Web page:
One of my favorite “start here” blog pages is the one from Orbit Media. One of the main reasons they were able to build such an easy-to-navigate list of their best blog posts is their effort to categorize every post they’ve published.

Your curated content should be no different. By assigning the right categories, topics, and tags to each piece you curate, your reader will be able to keep browsing through your curated content library and find exactly what they need.

Empower other teams

Curated content can be useful to everyone in your company. Think about it:

  • Sales team can reference it in their sales conversations (for example, when answering prospect’s questions or addressing a specific pain point)
  • Writers can use it to find relevant studies and examples to link to
  • Customer support team can use it to keep an eye on current industry trends around topics most important to your customers
  • Product development can reference it in brainstorming or problem-solving sessions

The options are endless, but the only way they can happen is if the structure of your curated content helps the right person get to the right topic quickly.

Hierarchy of your curated content

What is the right way to set up and organize your curated content so you can always find what you need quickly? Here’s a simple and effective structure you can start with.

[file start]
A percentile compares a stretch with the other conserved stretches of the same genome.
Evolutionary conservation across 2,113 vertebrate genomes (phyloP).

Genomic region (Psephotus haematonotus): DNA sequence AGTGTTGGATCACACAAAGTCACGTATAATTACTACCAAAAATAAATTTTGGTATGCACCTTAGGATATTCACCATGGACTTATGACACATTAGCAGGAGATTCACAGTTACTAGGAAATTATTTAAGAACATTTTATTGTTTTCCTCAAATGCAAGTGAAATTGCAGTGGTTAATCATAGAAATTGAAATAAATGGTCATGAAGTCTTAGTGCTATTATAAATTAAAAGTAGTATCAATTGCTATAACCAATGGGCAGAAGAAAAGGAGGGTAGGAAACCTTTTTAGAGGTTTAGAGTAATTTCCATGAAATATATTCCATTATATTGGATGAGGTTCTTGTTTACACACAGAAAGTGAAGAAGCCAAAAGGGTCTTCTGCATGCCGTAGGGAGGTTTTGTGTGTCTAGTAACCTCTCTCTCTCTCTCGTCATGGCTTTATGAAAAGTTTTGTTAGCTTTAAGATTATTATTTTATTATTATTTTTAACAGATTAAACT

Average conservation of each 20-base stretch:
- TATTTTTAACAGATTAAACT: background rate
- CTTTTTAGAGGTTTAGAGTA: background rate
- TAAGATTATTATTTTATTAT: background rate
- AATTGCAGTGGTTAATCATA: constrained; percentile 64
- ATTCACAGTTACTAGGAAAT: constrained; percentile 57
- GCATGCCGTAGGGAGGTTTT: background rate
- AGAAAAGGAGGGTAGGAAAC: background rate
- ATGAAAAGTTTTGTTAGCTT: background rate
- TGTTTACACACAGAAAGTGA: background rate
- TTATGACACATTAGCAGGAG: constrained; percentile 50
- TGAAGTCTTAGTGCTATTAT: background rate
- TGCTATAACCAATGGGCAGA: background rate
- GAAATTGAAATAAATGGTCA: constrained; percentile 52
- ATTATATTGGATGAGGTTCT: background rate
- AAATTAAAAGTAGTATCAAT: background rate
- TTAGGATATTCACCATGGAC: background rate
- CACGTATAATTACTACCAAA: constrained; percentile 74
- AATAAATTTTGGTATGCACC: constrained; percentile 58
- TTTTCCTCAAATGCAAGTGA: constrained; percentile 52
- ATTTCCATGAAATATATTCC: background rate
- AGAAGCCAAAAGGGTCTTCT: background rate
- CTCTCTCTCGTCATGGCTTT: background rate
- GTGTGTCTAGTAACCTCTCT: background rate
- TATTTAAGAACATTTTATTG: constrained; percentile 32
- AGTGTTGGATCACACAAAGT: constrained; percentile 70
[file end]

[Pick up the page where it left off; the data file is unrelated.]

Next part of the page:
High-level overview: Broad categories

First, define some broad categories that you typically cover in your content. There is no one-size-fits-all rule for this, but here are some starting points that can help. Your broad categories could reflect:

  • The categories you already use on your blog
  • Your product or service categories
  • The industries you serve
  • The teams in your company

Here are some examples for broad categories:

  • Law firm: data protection, employment law, healthcare, real estate
  • Marketing software: content marketing, social media, project management, email marketing
  • Web design agency: analytics, SEO, digital strategy, social media, web design, web development (this is exactly what earlier-mentioned Orbit uses as categories on their blog!)

Main focus: Core topics

Your topics are the center of your content curation strategy. They are the root of all the content that you curate.

Your curation workflow will be based on topics. In other words, when you find a fresh piece of content to curate, you’ll choose a topic to add it to.

Here are examples of topics based on some broad categories we listed earlier: